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If you have an allergy that is potentially life-threatening, you should educate yourself about how to deal with a severe reaction. Research shows there’s a good chance not even your doctor knows what to do.
For instance, if you are unfortunate enough to suffer an extreme allergic reaction to a food allergen, you need to be given a shot of epinephrine right away to ensure your survival. But in the a study that surveyed more than 400 doctors, researchers found that half of physicians specializing in internal medicine were ignorant of that fact.
“We asked what the best first treatment was for a patient experiencing vomiting and hives after eating a known food allergen,” says researcher Kara Wada, a pediatric allergist. “Only 50 percent of internal medicine physicians knew it was epinephrine. And 85 percent of internal medicine physicians thought the flu vaccine shouldn’t be given to egg-allergic patients. It’s now known that it’s safe for those with egg allergies to get the flu shot.”
The study demonstrated:
- More than 75 percent of pediatricians can’t identify the most common causes of food allergies in children under 4 years of age. (The most common are eggs and milk.) Thirty-four percent thought the most prevalent cause is strawberries. Another 13 percent blamed artificial food colors.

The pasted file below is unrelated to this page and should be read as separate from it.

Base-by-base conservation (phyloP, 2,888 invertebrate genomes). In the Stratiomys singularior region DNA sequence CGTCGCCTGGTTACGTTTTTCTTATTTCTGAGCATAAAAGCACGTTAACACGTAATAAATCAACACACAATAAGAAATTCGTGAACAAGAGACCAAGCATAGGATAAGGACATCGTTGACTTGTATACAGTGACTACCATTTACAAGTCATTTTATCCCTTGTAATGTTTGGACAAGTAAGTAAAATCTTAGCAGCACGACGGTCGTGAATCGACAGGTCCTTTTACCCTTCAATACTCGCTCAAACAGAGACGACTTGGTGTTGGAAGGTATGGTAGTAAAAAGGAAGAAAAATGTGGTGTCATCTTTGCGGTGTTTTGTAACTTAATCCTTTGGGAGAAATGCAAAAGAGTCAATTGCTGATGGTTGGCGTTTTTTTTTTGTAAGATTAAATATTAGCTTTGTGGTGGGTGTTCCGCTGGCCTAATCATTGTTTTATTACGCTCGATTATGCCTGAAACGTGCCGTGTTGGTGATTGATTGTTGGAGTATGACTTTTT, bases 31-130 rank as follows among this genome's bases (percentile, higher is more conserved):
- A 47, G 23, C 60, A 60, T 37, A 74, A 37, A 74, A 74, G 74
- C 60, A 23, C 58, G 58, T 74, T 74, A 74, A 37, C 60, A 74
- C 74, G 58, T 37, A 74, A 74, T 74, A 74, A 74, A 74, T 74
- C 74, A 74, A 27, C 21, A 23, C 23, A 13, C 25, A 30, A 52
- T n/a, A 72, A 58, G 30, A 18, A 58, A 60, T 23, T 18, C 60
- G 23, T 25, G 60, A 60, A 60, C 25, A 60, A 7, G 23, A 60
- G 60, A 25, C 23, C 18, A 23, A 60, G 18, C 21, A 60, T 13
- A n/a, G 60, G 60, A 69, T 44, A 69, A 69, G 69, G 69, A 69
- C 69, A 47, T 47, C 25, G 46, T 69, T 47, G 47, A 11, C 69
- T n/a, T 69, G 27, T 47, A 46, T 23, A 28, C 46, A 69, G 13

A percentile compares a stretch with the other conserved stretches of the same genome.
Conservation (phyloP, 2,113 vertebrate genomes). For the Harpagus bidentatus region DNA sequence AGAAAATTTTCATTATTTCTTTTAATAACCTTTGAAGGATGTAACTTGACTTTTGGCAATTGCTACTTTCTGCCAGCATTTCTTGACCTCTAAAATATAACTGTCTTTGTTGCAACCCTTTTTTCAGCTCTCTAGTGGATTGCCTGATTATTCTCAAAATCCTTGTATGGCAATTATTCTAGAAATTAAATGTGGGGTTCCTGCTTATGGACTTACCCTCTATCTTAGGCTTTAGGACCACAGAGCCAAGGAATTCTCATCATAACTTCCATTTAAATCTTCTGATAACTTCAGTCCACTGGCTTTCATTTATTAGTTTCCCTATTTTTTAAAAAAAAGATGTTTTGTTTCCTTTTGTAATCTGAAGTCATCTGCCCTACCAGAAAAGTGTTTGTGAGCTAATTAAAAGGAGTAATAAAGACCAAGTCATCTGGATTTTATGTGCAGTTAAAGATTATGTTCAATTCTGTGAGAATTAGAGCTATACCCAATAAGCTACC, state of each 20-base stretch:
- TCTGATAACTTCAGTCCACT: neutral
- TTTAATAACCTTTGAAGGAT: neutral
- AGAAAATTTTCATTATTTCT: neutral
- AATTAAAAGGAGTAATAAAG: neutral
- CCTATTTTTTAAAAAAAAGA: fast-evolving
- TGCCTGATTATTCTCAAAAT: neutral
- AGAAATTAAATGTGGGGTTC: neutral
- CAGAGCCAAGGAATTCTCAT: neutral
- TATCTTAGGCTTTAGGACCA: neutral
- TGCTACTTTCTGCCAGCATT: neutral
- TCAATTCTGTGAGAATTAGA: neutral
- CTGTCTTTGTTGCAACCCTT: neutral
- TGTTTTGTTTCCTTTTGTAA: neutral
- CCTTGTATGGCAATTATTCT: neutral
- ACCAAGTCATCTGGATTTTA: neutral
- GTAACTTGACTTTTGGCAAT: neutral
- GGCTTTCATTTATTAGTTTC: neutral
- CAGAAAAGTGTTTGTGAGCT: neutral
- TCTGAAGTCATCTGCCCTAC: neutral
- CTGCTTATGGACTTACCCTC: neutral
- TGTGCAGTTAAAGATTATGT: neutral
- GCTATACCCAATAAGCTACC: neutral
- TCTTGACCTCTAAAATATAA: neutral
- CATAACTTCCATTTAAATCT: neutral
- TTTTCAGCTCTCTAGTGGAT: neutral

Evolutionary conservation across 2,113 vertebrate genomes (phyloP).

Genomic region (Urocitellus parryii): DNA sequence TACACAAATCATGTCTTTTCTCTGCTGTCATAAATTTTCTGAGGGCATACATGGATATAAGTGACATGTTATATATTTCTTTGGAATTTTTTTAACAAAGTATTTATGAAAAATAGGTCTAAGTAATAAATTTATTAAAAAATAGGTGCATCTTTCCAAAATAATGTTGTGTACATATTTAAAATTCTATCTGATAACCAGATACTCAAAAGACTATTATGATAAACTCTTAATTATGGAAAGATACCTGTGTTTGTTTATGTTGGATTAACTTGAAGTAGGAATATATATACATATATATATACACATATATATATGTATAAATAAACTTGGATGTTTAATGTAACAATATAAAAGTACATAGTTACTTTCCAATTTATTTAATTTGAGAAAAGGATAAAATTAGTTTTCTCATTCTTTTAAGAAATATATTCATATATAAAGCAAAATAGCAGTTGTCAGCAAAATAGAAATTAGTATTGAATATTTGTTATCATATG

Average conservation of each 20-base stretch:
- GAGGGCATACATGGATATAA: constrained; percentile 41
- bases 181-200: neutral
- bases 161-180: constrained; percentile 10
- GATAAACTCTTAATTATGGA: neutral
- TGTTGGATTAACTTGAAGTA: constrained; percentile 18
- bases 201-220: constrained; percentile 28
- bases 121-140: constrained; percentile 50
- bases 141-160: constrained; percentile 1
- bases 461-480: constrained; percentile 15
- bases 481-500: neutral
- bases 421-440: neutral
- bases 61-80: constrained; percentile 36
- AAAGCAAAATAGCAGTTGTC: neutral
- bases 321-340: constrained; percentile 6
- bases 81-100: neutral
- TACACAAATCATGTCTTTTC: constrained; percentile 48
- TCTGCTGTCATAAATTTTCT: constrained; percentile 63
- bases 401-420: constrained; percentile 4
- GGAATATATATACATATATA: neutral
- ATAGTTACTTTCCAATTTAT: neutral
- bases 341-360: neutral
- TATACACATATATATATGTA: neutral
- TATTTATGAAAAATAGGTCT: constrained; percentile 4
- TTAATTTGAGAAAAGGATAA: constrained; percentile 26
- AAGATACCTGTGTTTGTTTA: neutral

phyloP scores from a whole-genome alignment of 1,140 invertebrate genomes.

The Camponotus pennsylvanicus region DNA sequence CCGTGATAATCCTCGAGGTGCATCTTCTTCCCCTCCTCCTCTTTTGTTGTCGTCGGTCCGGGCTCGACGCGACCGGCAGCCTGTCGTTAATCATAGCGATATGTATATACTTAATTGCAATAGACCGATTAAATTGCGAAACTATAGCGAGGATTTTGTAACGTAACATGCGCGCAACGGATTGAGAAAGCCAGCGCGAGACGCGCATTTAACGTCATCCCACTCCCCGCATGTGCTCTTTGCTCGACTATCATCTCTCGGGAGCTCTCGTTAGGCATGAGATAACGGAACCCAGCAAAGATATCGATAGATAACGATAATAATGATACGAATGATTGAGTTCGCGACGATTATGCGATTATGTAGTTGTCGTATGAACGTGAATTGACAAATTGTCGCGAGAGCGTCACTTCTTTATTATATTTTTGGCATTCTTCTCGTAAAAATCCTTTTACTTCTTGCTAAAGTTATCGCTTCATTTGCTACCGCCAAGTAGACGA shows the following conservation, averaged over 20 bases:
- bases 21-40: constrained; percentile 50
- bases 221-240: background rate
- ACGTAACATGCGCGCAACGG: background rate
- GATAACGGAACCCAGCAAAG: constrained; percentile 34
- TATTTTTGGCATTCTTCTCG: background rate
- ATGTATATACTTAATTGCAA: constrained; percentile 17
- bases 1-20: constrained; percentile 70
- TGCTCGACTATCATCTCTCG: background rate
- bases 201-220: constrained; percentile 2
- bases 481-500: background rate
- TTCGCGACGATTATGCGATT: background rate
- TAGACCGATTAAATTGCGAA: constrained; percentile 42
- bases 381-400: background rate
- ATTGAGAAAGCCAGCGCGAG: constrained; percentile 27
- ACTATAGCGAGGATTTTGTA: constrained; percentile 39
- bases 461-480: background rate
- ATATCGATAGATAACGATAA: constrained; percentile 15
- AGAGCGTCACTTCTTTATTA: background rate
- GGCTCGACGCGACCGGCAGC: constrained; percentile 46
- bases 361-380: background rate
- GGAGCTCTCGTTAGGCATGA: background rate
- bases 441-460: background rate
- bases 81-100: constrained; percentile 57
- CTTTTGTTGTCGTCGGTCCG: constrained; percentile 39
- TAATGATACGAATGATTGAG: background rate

- Both pediatricians and internal medicine specialists believe it is necessary to inquire about allergies to iodine, shellfish and artificial dyes before having a patient undergo a CT scan or other imaging procedures which use iodinated contrast agents. Since shellfish contain iodine, many physicians believe there is a link between a reaction to contrast agents and a shellfish allergy. But this is a disproved myth.
- Most pediatricians believe skin prick tests for food or inhaled allergens is inaccurate or unreliable until kids are 3 years old. But although skin prick testing is rarely performed on infants younger than 6 months old, there is no other age limit.
If you have significant allergy problems, you should be treated by a knowledgeable healthcare practitioner who understands the latest research about allergies.
“If you suspect you or your child has an allergy, it’s important to see a board-certified allergist,” says David Stukus, a pediatric allergist. “Allergists are first board-certified in pediatrics and/or internal medicine, and then have an additional two years of training in the specialty of allergy/immunology. It’s that training that makes them the best qualified to treat allergic conditions of all kinds.”